"They did not meet my expectations or my direction," the mayor said Wednesday. "There will be some interesting meetings next week. Having said that, it's hard to grow a police department with the highest standards in the state. And this isn't like growing other departments (in city government). These people have badges and guns.Anyone who has been paying any attention over the last two years could have predicted APD's failure. It has been apparent that APD has been attempting to hide their actual force strength since the 2005 election when Mayor Marty set goals of 1,000 then 1,100 officers by January 1, 2008. APD has steadfastly refused to publish a list of sworn officers and their positions within the organization.
"But I've always, always told my chiefs that it's more important to grow it right than it is to grow it quickly. You pay for years when you make that mistake."
Our Eyes hold that they're counting everyone with a pulse and a badge and the badge may be optional. The number of officers on the street has been an issue for some time. APD's number has ranged from a low of 857 two years ago to a high of 1,033 claimed by DC Castro just last September. It's clear that it's almost impossible to take the 5th floor at their word; which ultimately is at the heart of our crime problem.
"A lot of people will come up and say: 'We need 1,500 officers; we need 2,000 officers,' '' Castro said. "But there is no mathematical equation that says we need X number of officers. We use our crime rates and other factors to determine that.Normally we'd agree with the Deputy Chief but there's just one problem - Albuquerque's crime rate is on the increase in two major areas, property crime and violent crime. There are a lot of reasons for our crime problems and a lack of sworn officers is just one of them.
According to the data, the metro area per capita ranks in the top 10 percent for violent crimes, which include murder, rape and robbery. And the metro area ranks in the top 13 percent for property crime, such as auto theft and burglaries.
The impact is huge. More than 5,000 vehicles were stolen and more than 6,000 homes were burgled last year.If Albuquerque's crime rates were decreasing we'd tend to agree with Castro, but the stats show an alarming increase. Currently (assuming you accept APD's 998 number which we don't), APD has 1.81 officers per thousand assuming a population of 550,000. The national average for cities over 250,000 is 2.8 officers per thousand (FBI Crime in the United States).
Each day, an average 15 autos were stolen and 17 homes or businesses were hit.
The fact is it doesn't matter how many officers APD has if they are able to effectively police their jurisdiction. Since that doesn't seem to be the case, we'd believe that the 5th floor would be doing everything in its power to make sure that we lose as few experienced officers as possible.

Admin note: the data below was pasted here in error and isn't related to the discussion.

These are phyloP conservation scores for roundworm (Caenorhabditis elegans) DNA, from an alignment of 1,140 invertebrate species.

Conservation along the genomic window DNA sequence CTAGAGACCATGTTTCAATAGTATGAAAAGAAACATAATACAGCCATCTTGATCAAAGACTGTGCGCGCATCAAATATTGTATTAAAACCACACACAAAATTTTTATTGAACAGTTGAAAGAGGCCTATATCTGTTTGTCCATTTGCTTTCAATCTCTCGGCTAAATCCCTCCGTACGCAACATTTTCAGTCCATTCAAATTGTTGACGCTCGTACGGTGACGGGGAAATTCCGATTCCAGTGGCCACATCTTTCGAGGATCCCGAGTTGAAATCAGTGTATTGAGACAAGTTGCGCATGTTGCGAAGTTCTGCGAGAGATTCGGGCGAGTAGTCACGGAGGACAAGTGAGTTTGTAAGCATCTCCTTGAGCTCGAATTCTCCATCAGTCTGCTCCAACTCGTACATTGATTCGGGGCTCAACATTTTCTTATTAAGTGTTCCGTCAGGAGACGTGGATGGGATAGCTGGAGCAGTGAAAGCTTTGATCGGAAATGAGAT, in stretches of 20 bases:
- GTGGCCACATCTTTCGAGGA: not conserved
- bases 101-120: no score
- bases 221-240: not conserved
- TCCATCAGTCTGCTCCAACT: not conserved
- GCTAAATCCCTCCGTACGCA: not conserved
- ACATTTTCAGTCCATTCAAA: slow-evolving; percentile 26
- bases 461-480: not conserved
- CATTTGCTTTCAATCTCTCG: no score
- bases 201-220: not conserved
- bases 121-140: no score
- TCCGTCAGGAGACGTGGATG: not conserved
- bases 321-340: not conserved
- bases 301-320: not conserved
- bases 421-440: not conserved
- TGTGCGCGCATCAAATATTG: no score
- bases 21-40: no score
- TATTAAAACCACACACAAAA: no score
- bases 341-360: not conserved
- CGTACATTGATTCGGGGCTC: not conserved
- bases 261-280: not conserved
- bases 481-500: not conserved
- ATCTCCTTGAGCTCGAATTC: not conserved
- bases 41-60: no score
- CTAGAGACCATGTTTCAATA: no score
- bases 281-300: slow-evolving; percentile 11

Instead we've seen what can only be characterized as an exodus of experienced officers losing over 10% of APD's manpower in just 2 years with 62 retirees last year and at least 55 retiring this year. Our Eyes tell us that officers who are fully vested are leaving even though they would rather stay. In other words, they're voting with their feet; choosing to leave rather than continue to have to fight crime on our streets and an administration that just doesn't seem to get it.
So what's going on? If you've read many stories about APD over the last year, it's plain to see that they've got a problem. There are the standard issues of pay and retirement, but there also seems to be a serious division between the brass on the 5th floor and the rank and file in the field.
Lincoln once said, "A house divided against itself cannot stand" and so it is with our police department. As long as they keep playing the numbers game, it will be impossible for the public or the rank and file officers to trust APD's management and their house will continue to be divided.
We are already one of the top 10 most violent cities and we are seeing "unexpected" officer attrition. As citizens of Albuquerque, we are being placed in more and more danger by and administration that would rather play politics than do their jobs. Eventually, their house will collapse. Unfortunately, it will fall on those who it was designed to protect.
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Sometimes our fingers out run our spell check... such is the case above when we typed loose when we intended lose. It has been corrected above.